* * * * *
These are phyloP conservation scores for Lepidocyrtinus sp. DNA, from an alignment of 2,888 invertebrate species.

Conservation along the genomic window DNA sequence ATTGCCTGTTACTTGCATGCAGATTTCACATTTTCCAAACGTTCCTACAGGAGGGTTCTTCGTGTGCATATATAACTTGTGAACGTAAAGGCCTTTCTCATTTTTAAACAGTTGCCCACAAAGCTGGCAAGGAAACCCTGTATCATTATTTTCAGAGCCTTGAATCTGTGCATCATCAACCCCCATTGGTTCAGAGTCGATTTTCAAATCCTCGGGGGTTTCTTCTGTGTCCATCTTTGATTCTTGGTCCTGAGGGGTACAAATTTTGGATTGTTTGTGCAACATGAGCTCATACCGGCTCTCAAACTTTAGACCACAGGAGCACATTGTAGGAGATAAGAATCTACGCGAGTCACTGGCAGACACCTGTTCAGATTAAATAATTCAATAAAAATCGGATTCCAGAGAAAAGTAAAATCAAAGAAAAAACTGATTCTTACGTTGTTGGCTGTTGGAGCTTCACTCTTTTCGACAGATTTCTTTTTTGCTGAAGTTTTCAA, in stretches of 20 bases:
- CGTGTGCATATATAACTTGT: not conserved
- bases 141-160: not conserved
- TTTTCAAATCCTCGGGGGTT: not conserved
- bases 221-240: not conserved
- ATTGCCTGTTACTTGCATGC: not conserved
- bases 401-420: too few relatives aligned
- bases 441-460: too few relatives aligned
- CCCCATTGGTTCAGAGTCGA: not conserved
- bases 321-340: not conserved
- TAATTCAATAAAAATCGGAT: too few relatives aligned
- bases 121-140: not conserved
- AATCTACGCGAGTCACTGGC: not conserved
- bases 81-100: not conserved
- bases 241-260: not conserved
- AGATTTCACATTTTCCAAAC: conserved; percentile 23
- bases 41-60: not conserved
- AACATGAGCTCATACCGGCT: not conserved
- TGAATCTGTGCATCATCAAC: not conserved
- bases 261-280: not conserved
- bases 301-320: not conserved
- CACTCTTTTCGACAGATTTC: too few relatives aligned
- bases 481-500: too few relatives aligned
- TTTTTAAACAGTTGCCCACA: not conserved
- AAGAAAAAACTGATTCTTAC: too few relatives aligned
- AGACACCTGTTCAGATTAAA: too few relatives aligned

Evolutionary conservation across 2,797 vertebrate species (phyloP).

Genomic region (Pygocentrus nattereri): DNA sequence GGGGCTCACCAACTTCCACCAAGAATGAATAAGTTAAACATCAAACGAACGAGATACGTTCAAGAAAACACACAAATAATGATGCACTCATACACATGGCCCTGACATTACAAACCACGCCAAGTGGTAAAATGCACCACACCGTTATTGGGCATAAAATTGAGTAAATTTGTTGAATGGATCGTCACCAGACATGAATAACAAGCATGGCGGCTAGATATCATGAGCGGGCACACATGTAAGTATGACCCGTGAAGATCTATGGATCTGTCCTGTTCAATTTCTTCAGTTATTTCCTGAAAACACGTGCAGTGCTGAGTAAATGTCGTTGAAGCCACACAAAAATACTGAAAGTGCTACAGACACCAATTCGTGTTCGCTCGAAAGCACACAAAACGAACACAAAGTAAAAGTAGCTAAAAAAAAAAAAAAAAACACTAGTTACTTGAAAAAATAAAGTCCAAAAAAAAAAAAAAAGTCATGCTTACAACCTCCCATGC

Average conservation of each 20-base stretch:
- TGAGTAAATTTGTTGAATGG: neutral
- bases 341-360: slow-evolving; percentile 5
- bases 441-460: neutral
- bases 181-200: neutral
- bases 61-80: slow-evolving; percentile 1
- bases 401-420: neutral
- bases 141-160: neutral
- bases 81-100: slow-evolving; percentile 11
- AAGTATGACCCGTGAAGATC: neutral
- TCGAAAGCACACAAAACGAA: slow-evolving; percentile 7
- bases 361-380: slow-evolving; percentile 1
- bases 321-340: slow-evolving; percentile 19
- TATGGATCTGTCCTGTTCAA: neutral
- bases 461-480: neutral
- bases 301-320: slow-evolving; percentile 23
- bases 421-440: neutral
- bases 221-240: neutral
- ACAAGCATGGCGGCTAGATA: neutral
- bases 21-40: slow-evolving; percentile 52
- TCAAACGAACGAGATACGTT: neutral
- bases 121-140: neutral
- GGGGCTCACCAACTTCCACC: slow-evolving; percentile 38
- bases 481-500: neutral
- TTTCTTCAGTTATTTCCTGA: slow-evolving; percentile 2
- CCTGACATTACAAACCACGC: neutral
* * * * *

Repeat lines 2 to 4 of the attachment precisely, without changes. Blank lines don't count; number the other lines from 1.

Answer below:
Conservation along the genomic window DNA sequence ATTGCCTGTTACTTGCATGCAGATTTCACATTTTCCAAACGTTCCTACAGGAGGGTTCTTCGTGTGCATATATAACTTGTGAACGTAAAGGCCTTTCTCATTTTTAAACAGTTGCCCACAAAGCTGGCAAGGAAACCCTGTATCATTATTTTCAGAGCCTTGAATCTGTGCATCATCAACCCCCATTGGTTCAGAGTCGATTTTCAAATCCTCGGGGGTTTCTTCTGTGTCCATCTTTGATTCTTGGTCCTGAGGGGTACAAATTTTGGATTGTTTGTGCAACATGAGCTCATACCGGCTCTCAAACTTTAGACCACAGGAGCACATTGTAGGAGATAAGAATCTACGCGAGTCACTGGCAGACACCTGTTCAGATTAAATAATTCAATAAAAATCGGATTCCAGAGAAAAGTAAAATCAAAGAAAAAACTGATTCTTACGTTGTTGGCTGTTGGAGCTTCACTCTTTTCGACAGATTTCTTTTTTGCTGAAGTTTTCAA, in stretches of 20 bases:
- CGTGTGCATATATAACTTGT: not conserved
- bases 141-160: not conserved